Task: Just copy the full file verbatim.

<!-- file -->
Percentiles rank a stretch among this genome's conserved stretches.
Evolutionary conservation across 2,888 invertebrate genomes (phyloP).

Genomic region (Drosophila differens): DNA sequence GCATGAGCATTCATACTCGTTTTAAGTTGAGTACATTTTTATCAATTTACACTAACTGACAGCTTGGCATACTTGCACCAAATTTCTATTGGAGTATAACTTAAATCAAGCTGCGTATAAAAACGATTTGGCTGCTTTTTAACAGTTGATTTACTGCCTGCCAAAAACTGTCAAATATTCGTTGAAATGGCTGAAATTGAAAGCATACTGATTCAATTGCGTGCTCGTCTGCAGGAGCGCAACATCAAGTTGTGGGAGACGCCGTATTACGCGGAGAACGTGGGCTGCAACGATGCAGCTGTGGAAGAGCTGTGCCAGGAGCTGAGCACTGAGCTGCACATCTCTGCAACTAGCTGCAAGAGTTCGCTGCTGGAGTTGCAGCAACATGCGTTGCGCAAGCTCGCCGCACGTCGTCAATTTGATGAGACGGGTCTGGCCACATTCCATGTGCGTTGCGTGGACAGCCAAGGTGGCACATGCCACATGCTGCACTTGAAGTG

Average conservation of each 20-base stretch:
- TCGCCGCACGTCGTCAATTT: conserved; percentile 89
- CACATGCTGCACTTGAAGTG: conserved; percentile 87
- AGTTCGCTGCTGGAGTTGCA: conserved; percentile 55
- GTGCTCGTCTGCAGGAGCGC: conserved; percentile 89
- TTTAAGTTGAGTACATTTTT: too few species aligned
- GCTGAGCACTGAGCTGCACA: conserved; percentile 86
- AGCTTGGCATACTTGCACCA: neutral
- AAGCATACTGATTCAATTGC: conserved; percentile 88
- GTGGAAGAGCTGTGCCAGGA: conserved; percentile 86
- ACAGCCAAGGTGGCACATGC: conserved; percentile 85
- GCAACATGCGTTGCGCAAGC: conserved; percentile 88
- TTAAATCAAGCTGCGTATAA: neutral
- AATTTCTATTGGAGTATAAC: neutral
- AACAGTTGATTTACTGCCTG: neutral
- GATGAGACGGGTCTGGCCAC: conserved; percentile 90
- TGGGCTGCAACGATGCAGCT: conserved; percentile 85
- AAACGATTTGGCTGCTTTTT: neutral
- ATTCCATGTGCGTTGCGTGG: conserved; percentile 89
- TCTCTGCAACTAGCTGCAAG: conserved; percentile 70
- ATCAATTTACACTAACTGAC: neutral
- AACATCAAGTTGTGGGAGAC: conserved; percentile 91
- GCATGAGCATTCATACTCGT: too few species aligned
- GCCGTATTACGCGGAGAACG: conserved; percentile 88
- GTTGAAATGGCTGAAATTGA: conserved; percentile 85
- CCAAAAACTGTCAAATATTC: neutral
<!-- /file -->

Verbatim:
Percentiles rank a stretch among this genome's conserved stretches.
Evolutionary conservation across 2,888 invertebrate genomes (phyloP).

Genomic region (Drosophila differens): DNA sequence GCATGAGCATTCATACTCGTTTTAAGTTGAGTACATTTTTATCAATTTACACTAACTGACAGCTTGGCATACTTGCACCAAATTTCTATTGGAGTATAACTTAAATCAAGCTGCGTATAAAAACGATTTGGCTGCTTTTTAACAGTTGATTTACTGCCTGCCAAAAACTGTCAAATATTCGTTGAAATGGCTGAAATTGAAAGCATACTGATTCAATTGCGTGCTCGTCTGCAGGAGCGCAACATCAAGTTGTGGGAGACGCCGTATTACGCGGAGAACGTGGGCTGCAACGATGCAGCTGTGGAAGAGCTGTGCCAGGAGCTGAGCACTGAGCTGCACATCTCTGCAACTAGCTGCAAGAGTTCGCTGCTGGAGTTGCAGCAACATGCGTTGCGCAAGCTCGCCGCACGTCGTCAATTTGATGAGACGGGTCTGGCCACATTCCATGTGCGTTGCGTGGACAGCCAAGGTGGCACATGCCACATGCTGCACTTGAAGTG

Average conservation of each 20-base stretch:
- TCGCCGCACGTCGTCAATTT: conserved; percentile 89
- CACATGCTGCACTTGAAGTG: conserved; percentile 87
- AGTTCGCTGCTGGAGTTGCA: conserved; percentile 55
- GTGCTCGTCTGCAGGAGCGC: conserved; percentile 89
- TTTAAGTTGAGTACATTTTT: too few species aligned
- GCTGAGCACTGAGCTGCACA: conserved; percentile 86
- AGCTTGGCATACTTGCACCA: neutral
- AAGCATACTGATTCAATTGC: conserved; percentile 88
- GTGGAAGAGCTGTGCCAGGA: conserved; percentile 86
- ACAGCCAAGGTGGCACATGC: conserved; percentile 85
- GCAACATGCGTTGCGCAAGC: conserved; percentile 88
- TTAAATCAAGCTGCGTATAA: neutral
- AATTTCTATTGGAGTATAAC: neutral
- AACAGTTGATTTACTGCCTG: neutral
- GATGAGACGGGTCTGGCCAC: conserved; percentile 90
- TGGGCTGCAACGATGCAGCT: conserved; percentile 85
- AAACGATTTGGCTGCTTTTT: neutral
- ATTCCATGTGCGTTGCGTGG: conserved; percentile 89
- TCTCTGCAACTAGCTGCAAG: conserved; percentile 70
- ATCAATTTACACTAACTGAC: neutral
- AACATCAAGTTGTGGGAGAC: conserved; percentile 91
- GCATGAGCATTCATACTCGT: too few species aligned
- GCCGTATTACGCGGAGAACG: conserved; percentile 88
- GTTGAAATGGCTGAAATTGA: conserved; percentile 85
- CCAAAAACTGTCAAATATTC: neutral